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The Best Way to Invest in the Housing Right Now

The opinions expressed by columnists are their own and do not necessarily represent the views of

It's no secret that home builders are in a funk. They've built just 500,000 to 600,000 new homes in each of the past three years, which happens to be the three lowest years on record (the data go back to 1959). And it's just half the average rate seen during the past 40 years.

Lumber prices have followed suit, falling sharply from the middle of the last decade.

Timber is a highly price-sensitive commodity, When demand marginally outstrips supply, prices can soar. Unfortunately, the opposite has been the case in recent years, so timber companies have been seeing some pretty lean times. Lumber traded above $400 per 110,000 board feet (of random lengths) in the middle of the last decade and is now trading at around $270 per random length today.

Might a turn be at hand?

Although many expect another subpar year for new home construction in 2012, industry activity may pick up by 2013. Considering the housing industry's recent period of under-building, there's a lot of pent-up demand. That's why some say we'll see a million new homes built annually by 2014 or 2015. This would be a return to levels seen prior to the recent economic meltdown.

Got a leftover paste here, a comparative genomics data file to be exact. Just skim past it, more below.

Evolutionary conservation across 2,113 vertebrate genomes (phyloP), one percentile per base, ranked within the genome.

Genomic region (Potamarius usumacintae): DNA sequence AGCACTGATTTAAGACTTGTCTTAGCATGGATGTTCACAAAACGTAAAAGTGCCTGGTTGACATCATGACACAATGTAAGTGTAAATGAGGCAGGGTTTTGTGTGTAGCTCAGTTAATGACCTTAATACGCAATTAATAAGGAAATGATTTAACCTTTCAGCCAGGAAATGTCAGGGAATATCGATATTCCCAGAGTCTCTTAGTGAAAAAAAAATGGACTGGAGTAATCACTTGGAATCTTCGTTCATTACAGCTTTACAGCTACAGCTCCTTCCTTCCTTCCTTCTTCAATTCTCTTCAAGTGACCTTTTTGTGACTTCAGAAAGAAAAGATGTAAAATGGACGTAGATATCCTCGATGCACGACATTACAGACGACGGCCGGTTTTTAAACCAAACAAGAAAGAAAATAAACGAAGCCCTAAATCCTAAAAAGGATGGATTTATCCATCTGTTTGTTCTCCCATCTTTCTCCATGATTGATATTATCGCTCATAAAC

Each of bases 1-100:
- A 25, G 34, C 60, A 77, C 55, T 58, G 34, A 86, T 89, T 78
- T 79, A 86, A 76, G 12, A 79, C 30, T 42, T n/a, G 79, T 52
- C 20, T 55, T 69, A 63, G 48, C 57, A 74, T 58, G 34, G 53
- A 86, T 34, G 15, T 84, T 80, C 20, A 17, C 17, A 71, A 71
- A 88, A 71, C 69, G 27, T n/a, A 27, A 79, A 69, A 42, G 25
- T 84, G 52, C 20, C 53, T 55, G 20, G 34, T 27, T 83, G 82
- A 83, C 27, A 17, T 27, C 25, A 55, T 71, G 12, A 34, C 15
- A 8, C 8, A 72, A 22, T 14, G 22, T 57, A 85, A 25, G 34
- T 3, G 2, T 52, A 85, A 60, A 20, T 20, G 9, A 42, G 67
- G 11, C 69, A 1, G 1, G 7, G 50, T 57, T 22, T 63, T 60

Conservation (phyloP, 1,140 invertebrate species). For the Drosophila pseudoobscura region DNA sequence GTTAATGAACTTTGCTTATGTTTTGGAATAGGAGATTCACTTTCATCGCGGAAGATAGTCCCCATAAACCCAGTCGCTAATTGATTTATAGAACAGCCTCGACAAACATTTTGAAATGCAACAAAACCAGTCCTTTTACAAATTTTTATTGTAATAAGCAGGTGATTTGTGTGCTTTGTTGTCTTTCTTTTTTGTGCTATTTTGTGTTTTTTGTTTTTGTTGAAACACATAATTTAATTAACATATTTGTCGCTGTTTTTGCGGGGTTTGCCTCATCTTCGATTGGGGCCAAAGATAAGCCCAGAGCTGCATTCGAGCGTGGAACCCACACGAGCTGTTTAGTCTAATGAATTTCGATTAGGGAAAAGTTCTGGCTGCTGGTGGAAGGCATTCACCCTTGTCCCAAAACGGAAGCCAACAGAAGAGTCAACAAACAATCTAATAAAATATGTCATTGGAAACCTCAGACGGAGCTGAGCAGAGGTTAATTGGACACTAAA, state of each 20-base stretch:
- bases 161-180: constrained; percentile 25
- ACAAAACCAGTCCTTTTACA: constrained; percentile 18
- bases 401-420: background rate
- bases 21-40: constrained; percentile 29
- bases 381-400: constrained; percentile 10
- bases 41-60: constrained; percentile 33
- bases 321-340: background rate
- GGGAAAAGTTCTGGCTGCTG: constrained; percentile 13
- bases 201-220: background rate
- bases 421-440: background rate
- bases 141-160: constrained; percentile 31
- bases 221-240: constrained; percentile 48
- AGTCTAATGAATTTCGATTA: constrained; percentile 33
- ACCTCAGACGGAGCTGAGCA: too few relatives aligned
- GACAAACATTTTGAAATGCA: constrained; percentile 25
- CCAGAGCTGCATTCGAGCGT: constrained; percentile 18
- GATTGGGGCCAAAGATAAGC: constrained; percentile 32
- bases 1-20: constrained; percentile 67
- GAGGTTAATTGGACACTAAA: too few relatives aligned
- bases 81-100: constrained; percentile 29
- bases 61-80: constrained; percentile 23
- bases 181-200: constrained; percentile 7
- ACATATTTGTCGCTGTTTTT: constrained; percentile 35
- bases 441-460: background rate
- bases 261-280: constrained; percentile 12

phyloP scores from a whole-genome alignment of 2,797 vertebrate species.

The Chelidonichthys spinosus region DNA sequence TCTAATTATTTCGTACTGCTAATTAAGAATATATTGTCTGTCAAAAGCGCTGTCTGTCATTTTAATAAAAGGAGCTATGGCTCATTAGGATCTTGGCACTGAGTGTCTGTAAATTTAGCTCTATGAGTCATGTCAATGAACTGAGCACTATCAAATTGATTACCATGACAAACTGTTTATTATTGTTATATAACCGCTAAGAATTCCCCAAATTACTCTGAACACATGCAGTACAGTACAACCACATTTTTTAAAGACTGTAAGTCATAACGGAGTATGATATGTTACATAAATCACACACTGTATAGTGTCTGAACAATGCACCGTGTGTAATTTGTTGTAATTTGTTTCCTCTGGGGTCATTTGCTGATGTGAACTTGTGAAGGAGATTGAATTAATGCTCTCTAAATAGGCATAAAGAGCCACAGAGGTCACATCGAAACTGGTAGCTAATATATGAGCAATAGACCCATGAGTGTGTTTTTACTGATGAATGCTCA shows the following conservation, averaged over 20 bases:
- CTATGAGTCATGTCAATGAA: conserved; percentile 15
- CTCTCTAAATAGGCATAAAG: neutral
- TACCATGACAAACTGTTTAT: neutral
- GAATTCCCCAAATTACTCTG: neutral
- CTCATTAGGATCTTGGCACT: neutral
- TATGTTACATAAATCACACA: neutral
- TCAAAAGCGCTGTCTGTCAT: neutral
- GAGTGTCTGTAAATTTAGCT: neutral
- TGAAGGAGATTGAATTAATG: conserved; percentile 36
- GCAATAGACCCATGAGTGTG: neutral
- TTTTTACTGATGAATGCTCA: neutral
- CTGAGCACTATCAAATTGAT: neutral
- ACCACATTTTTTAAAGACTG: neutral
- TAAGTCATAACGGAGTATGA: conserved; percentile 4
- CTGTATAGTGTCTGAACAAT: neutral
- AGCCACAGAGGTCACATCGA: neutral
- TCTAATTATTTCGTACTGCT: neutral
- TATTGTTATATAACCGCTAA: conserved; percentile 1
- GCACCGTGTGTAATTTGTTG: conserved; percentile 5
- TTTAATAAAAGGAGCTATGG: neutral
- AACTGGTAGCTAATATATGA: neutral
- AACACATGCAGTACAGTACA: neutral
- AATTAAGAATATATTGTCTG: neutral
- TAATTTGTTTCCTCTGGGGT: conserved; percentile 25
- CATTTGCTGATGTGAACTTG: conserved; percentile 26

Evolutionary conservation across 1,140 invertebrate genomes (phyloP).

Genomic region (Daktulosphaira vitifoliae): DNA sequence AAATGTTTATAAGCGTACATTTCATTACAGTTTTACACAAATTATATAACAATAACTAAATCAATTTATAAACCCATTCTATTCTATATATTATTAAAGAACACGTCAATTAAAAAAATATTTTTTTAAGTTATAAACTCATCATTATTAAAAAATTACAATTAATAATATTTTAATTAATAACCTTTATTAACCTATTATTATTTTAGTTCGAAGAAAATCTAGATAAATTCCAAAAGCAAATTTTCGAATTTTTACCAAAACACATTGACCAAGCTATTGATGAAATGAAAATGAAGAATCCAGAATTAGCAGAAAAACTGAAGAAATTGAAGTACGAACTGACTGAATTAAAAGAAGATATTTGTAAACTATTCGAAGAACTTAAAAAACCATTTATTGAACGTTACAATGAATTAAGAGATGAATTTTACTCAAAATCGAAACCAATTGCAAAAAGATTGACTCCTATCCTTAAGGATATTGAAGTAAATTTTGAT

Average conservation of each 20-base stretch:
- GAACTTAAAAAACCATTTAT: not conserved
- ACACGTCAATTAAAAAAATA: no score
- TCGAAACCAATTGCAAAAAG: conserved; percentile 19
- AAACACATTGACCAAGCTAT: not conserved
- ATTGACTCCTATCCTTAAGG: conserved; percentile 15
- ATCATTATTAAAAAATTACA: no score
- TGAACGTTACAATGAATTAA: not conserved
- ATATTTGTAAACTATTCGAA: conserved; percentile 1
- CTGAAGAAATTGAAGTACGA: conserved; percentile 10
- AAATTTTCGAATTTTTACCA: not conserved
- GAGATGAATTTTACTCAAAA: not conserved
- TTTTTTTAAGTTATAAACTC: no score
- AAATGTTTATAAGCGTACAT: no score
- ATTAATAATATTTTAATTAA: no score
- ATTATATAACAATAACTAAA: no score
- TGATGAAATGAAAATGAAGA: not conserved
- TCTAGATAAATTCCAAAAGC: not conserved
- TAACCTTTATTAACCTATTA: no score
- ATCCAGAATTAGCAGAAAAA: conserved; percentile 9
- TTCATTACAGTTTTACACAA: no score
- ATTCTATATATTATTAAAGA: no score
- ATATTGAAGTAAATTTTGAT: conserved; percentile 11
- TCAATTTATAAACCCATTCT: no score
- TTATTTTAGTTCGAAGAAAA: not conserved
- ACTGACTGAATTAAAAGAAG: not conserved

You can already see the improving sentiment toward timber stocks by glancing at the Guggenheim Timber ETF (NYSE: CUT). This exchange-traded fund (ETF) holds 27 publicly-traded timber and paper producers. Some of those holdings are outside the United States, so it isn't purely correlated with housing.

The fund was launched at $25 in 2007, plunged sharply during the next few years, and still remains below that initial price. But the recent rebound in housing stocks has led to fresh interest in timber stocks. That's because an upturn in housing may create an even greater upward move in timber prices than the homebuilders themselves. For example, a 20% upturn in housing construction, coupled with a 30% upward move in timber prices, could yield potentially robust share price gains for these timber producers.

Since the CUT ETF (along with the more thinly-traded iShares S&P Global Timber & Forestry ETF (Nasdaq: WOOD)) may be weighed down by exposure to paper companies as well, a direct investment in timber producers likely makes more sense.

Most of these companies are structured as real estate investment trusts (or REITs), which means they aim for dividend payouts rather than share price appreciation. Still, a sharp upward move in timber prices would surely boost shares and help boost payouts.

Take Plum Creek Timber (NYSE: PCL) as an example. The company saw annual sales rise to $1.6 billion in 2005 through 2008, thanks to a combination of strong volume and rising prices for timber. Plum Creek earned an average of $1.55 a share in those years.

Fast-forward to 2012, and sales are now expected to be in the $1.25 billion-range, generating roughly $1.20 a share in earnings. Plum Creek has maintained its annual $1.68 a share dividend for the past five years, and a combination of current cash and ongoing asset sales should help maintain the payout.